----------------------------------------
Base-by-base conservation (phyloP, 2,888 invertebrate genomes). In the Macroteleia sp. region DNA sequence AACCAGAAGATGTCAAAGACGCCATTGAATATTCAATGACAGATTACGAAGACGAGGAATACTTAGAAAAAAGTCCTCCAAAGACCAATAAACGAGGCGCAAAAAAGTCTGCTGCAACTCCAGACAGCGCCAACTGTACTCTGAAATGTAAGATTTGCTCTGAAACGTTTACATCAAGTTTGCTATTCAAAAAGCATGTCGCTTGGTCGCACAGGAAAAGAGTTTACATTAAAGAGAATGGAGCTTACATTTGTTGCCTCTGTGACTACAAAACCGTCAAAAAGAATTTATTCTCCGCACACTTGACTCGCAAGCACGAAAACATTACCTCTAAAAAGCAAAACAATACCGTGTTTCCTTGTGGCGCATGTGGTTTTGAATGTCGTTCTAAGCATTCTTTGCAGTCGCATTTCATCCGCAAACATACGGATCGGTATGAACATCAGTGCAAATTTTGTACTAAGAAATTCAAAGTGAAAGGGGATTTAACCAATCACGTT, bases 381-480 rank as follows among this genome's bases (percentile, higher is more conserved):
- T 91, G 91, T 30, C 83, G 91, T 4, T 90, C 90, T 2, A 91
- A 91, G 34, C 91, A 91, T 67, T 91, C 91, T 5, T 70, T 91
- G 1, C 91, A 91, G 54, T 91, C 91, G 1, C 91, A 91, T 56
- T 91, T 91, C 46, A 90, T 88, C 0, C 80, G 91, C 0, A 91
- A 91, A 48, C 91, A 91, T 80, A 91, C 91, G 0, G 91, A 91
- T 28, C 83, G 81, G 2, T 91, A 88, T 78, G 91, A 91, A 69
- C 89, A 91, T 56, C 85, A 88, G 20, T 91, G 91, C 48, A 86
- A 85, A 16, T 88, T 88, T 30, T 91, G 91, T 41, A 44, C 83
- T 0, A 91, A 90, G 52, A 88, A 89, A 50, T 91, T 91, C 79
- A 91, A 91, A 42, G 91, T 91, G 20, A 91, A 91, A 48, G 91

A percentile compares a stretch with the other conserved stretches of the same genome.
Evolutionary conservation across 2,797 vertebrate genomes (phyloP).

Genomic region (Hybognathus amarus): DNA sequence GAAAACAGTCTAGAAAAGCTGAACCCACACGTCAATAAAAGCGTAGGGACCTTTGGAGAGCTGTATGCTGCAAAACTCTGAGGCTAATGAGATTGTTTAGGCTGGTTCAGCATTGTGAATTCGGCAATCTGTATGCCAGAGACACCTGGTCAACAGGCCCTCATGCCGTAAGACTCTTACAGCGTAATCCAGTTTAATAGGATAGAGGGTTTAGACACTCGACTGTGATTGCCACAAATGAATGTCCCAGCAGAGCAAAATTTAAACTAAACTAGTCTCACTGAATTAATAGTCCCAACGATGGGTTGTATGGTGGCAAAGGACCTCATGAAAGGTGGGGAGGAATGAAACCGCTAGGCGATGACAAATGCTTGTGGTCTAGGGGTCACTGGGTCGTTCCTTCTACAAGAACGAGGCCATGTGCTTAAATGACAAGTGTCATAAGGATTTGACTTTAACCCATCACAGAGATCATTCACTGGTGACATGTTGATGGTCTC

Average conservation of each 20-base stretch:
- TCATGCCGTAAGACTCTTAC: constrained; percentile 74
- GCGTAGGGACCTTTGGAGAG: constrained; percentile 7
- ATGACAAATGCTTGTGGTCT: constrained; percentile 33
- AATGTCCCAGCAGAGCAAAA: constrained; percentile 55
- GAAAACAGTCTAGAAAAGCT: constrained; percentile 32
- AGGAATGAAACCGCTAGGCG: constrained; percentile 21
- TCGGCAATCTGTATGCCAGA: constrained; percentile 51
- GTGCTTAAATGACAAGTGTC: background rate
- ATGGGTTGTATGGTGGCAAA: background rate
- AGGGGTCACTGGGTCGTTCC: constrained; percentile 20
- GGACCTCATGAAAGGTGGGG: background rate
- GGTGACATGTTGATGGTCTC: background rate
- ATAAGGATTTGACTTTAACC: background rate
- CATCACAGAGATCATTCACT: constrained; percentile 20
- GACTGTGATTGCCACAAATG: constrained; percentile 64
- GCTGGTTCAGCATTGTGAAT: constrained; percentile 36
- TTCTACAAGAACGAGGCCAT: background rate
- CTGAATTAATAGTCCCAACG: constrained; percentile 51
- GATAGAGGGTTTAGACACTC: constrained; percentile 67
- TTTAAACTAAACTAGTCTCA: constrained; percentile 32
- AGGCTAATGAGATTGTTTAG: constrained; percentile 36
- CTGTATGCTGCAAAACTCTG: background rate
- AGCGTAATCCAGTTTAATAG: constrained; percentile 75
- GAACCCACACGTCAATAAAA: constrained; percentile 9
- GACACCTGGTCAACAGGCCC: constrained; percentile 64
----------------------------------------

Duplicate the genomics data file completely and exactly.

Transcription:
Base-by-base conservation (phyloP, 2,888 invertebrate genomes). In the Macroteleia sp. region DNA sequence AACCAGAAGATGTCAAAGACGCCATTGAATATTCAATGACAGATTACGAAGACGAGGAATACTTAGAAAAAAGTCCTCCAAAGACCAATAAACGAGGCGCAAAAAAGTCTGCTGCAACTCCAGACAGCGCCAACTGTACTCTGAAATGTAAGATTTGCTCTGAAACGTTTACATCAAGTTTGCTATTCAAAAAGCATGTCGCTTGGTCGCACAGGAAAAGAGTTTACATTAAAGAGAATGGAGCTTACATTTGTTGCCTCTGTGACTACAAAACCGTCAAAAAGAATTTATTCTCCGCACACTTGACTCGCAAGCACGAAAACATTACCTCTAAAAAGCAAAACAATACCGTGTTTCCTTGTGGCGCATGTGGTTTTGAATGTCGTTCTAAGCATTCTTTGCAGTCGCATTTCATCCGCAAACATACGGATCGGTATGAACATCAGTGCAAATTTTGTACTAAGAAATTCAAAGTGAAAGGGGATTTAACCAATCACGTT, bases 381-480 rank as follows among this genome's bases (percentile, higher is more conserved):
- T 91, G 91, T 30, C 83, G 91, T 4, T 90, C 90, T 2, A 91
- A 91, G 34, C 91, A 91, T 67, T 91, C 91, T 5, T 70, T 91
- G 1, C 91, A 91, G 54, T 91, C 91, G 1, C 91, A 91, T 56
- T 91, T 91, C 46, A 90, T 88, C 0, C 80, G 91, C 0, A 91
- A 91, A 48, C 91, A 91, T 80, A 91, C 91, G 0, G 91, A 91
- T 28, C 83, G 81, G 2, T 91, A 88, T 78, G 91, A 91, A 69
- C 89, A 91, T 56, C 85, A 88, G 20, T 91, G 91, C 48, A 86
- A 85, A 16, T 88, T 88, T 30, T 91, G 91, T 41, A 44, C 83
- T 0, A 91, A 90, G 52, A 88, A 89, A 50, T 91, T 91, C 79
- A 91, A 91, A 42, G 91, T 91, G 20, A 91, A 91, A 48, G 91

A percentile compares a stretch with the other conserved stretches of the same genome.
Evolutionary conservation across 2,797 vertebrate genomes (phyloP).

Genomic region (Hybognathus amarus): DNA sequence GAAAACAGTCTAGAAAAGCTGAACCCACACGTCAATAAAAGCGTAGGGACCTTTGGAGAGCTGTATGCTGCAAAACTCTGAGGCTAATGAGATTGTTTAGGCTGGTTCAGCATTGTGAATTCGGCAATCTGTATGCCAGAGACACCTGGTCAACAGGCCCTCATGCCGTAAGACTCTTACAGCGTAATCCAGTTTAATAGGATAGAGGGTTTAGACACTCGACTGTGATTGCCACAAATGAATGTCCCAGCAGAGCAAAATTTAAACTAAACTAGTCTCACTGAATTAATAGTCCCAACGATGGGTTGTATGGTGGCAAAGGACCTCATGAAAGGTGGGGAGGAATGAAACCGCTAGGCGATGACAAATGCTTGTGGTCTAGGGGTCACTGGGTCGTTCCTTCTACAAGAACGAGGCCATGTGCTTAAATGACAAGTGTCATAAGGATTTGACTTTAACCCATCACAGAGATCATTCACTGGTGACATGTTGATGGTCTC

Average conservation of each 20-base stretch:
- TCATGCCGTAAGACTCTTAC: constrained; percentile 74
- GCGTAGGGACCTTTGGAGAG: constrained; percentile 7
- ATGACAAATGCTTGTGGTCT: constrained; percentile 33
- AATGTCCCAGCAGAGCAAAA: constrained; percentile 55
- GAAAACAGTCTAGAAAAGCT: constrained; percentile 32
- AGGAATGAAACCGCTAGGCG: constrained; percentile 21
- TCGGCAATCTGTATGCCAGA: constrained; percentile 51
- GTGCTTAAATGACAAGTGTC: background rate
- ATGGGTTGTATGGTGGCAAA: background rate
- AGGGGTCACTGGGTCGTTCC: constrained; percentile 20
- GGACCTCATGAAAGGTGGGG: background rate
- GGTGACATGTTGATGGTCTC: background rate
- ATAAGGATTTGACTTTAACC: background rate
- CATCACAGAGATCATTCACT: constrained; percentile 20
- GACTGTGATTGCCACAAATG: constrained; percentile 64
- GCTGGTTCAGCATTGTGAAT: constrained; percentile 36
- TTCTACAAGAACGAGGCCAT: background rate
- CTGAATTAATAGTCCCAACG: constrained; percentile 51
- GATAGAGGGTTTAGACACTC: constrained; percentile 67
- TTTAAACTAAACTAGTCTCA: constrained; percentile 32
- AGGCTAATGAGATTGTTTAG: constrained; percentile 36
- CTGTATGCTGCAAAACTCTG: background rate
- AGCGTAATCCAGTTTAATAG: constrained; percentile 75
- GAACCCACACGTCAATAAAA: constrained; percentile 9
- GACACCTGGTCAACAGGCCC: constrained; percentile 64